Could it be that the artists and record labels are finally catching on to the idea that the RIAA’s mafia tactics are hurting consumer relationships and ultimately hurting their business?
March 31, 2007 (Hollywood, CA) – Music industry executives announced this morning that they were withdrawing support for the trade group the Recording Industry Association of America (RIAA) and launching a new representative body called Respect the Artist, Respect the Audience (RARA).
The move comes in the wake of a perceived failure of the RIAA to achieve its goals of fostering a business and legal climate that supports and promotes its members’ creative and financial vitality. The RIAA has in recent years become synonymous with the industry’s flagging business models and poor reputation with music fans. Recently the RIAA was ranked as the least popular business organization is the USA.
RARA spokesperson, Jeff Mutton said, “The major labels will no longer fight technology but embrace it. The creation of RARA demonstrates that the industry has listened, that it believes it has identified a new way of engaging the audience to increase revenues for the labels and the artists. We realize selling high quality audio without DRM, and in formats unencumbered by software patents, we will give audiences the music they want in the formats they want. Music fans will also know that through RARA, a higher portion of royalties from any online music sale will reach the artist, because, lets face it, selling digital files over the net have a higher margin than CDs sold in a store.”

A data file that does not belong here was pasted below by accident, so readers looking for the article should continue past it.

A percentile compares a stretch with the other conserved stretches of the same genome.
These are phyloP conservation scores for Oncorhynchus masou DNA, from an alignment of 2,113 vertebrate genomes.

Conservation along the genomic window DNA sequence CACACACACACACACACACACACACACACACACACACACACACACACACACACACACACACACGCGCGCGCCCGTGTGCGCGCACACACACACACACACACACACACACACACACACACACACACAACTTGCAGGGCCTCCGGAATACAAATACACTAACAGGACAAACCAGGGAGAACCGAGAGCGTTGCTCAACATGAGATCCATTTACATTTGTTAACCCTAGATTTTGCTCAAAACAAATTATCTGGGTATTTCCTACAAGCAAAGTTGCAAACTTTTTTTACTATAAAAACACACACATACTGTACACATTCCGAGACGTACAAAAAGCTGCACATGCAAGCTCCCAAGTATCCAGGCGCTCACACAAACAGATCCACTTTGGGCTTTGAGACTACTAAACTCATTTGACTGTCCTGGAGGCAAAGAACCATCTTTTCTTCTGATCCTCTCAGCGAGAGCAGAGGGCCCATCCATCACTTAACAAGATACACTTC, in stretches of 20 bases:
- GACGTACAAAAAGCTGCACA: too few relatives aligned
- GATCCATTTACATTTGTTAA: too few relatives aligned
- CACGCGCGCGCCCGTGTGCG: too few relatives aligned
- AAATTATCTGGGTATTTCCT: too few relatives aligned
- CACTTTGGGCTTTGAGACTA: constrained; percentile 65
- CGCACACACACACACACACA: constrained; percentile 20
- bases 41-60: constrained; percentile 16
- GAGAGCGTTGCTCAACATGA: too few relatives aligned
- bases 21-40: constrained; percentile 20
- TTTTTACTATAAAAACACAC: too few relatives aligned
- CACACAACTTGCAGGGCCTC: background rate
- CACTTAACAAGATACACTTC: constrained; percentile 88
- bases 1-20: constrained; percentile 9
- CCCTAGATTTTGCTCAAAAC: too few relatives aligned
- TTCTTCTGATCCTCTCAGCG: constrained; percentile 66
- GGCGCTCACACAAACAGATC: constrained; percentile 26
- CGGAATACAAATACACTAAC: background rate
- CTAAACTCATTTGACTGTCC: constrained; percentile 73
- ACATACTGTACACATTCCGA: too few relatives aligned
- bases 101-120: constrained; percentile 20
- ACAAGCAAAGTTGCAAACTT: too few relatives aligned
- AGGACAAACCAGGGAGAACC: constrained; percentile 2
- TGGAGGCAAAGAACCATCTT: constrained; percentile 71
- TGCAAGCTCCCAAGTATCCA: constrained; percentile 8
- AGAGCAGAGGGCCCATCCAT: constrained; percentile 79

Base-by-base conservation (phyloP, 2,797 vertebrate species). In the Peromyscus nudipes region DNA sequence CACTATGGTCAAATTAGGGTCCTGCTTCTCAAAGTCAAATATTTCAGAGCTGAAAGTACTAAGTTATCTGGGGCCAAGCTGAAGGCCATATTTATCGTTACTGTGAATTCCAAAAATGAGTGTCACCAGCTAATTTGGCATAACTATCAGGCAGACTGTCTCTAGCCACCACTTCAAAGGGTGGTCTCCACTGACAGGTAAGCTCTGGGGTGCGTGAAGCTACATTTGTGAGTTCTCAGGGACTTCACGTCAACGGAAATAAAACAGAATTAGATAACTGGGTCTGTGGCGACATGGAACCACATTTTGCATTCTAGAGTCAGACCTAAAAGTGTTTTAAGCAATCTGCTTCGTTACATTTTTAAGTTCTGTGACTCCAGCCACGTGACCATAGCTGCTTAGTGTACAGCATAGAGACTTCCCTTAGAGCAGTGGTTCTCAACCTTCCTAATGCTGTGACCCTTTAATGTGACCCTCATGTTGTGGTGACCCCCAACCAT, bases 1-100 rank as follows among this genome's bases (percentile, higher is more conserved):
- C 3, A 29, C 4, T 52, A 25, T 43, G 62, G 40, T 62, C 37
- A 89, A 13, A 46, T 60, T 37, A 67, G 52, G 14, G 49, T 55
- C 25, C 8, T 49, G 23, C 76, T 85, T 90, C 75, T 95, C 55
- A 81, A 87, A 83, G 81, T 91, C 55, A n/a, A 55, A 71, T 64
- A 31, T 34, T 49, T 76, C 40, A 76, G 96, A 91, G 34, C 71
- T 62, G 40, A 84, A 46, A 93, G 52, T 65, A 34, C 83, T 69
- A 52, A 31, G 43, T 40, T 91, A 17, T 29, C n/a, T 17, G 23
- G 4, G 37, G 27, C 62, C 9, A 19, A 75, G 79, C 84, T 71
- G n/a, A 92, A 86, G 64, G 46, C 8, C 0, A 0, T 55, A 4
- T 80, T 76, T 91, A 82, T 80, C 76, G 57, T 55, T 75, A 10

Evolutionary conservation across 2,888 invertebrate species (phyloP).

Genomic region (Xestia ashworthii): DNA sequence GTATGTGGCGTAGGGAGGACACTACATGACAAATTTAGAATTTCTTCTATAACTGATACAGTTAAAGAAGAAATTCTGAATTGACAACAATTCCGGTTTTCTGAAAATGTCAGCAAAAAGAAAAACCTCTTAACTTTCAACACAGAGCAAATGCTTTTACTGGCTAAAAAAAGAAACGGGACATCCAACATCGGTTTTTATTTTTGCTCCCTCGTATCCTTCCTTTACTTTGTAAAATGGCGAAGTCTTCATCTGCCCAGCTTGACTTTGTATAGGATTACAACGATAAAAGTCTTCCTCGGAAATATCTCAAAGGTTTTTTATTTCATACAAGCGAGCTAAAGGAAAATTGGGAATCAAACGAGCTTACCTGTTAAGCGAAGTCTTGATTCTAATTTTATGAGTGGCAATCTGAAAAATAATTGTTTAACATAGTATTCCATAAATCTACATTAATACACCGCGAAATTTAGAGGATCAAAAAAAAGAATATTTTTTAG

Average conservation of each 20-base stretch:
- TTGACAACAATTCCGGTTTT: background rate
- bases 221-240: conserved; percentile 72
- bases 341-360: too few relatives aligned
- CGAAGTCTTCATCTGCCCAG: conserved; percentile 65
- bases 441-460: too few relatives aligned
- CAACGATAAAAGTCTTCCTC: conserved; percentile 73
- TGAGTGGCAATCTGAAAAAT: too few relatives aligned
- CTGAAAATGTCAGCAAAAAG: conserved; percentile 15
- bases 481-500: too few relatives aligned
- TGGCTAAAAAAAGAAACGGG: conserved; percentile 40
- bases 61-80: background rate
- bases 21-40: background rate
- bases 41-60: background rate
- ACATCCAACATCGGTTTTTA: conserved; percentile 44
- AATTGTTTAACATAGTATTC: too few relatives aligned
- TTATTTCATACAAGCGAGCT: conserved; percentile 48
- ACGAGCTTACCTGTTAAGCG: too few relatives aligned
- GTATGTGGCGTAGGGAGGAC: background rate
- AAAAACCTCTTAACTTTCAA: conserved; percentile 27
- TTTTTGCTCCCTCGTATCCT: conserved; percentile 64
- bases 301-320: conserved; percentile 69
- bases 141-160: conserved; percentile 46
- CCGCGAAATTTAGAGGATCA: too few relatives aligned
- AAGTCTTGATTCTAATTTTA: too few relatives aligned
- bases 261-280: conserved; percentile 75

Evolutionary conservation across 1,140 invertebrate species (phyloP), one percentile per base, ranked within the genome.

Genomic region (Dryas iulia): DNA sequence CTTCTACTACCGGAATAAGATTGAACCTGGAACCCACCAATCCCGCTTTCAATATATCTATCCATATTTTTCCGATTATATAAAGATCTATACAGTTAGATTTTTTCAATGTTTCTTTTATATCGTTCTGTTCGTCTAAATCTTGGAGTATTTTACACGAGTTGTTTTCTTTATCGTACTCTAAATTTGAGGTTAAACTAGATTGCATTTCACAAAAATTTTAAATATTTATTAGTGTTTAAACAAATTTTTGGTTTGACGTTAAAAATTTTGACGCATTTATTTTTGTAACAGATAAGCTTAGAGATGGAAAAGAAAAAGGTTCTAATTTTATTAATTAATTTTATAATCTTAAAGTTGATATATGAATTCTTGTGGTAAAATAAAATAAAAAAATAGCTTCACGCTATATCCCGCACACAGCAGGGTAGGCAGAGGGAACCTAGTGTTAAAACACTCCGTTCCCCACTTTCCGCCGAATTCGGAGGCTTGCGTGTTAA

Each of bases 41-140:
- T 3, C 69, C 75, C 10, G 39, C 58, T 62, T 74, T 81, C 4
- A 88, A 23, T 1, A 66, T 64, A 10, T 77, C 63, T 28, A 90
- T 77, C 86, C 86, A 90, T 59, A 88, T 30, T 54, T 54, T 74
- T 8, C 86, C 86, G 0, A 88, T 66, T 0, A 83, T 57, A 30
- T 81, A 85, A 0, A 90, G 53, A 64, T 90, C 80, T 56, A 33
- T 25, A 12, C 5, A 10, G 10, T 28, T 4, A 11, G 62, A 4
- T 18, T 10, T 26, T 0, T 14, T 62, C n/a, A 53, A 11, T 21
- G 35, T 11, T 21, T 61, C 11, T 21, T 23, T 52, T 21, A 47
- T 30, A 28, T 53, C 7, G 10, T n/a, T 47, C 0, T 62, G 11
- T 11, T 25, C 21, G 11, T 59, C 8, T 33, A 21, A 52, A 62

What do you think? Is RARA just the RIAA in sheeps clothing? Will RARA be able to clear up the black-eye that the RIAA has left the music industry with? Is RARA even a real entity? Or is this just an early April Fool’s prank.
If you guessed the latter, a cruel, cruel April Fool’s prank dated March 31st, you’re right. This one got me. 🙁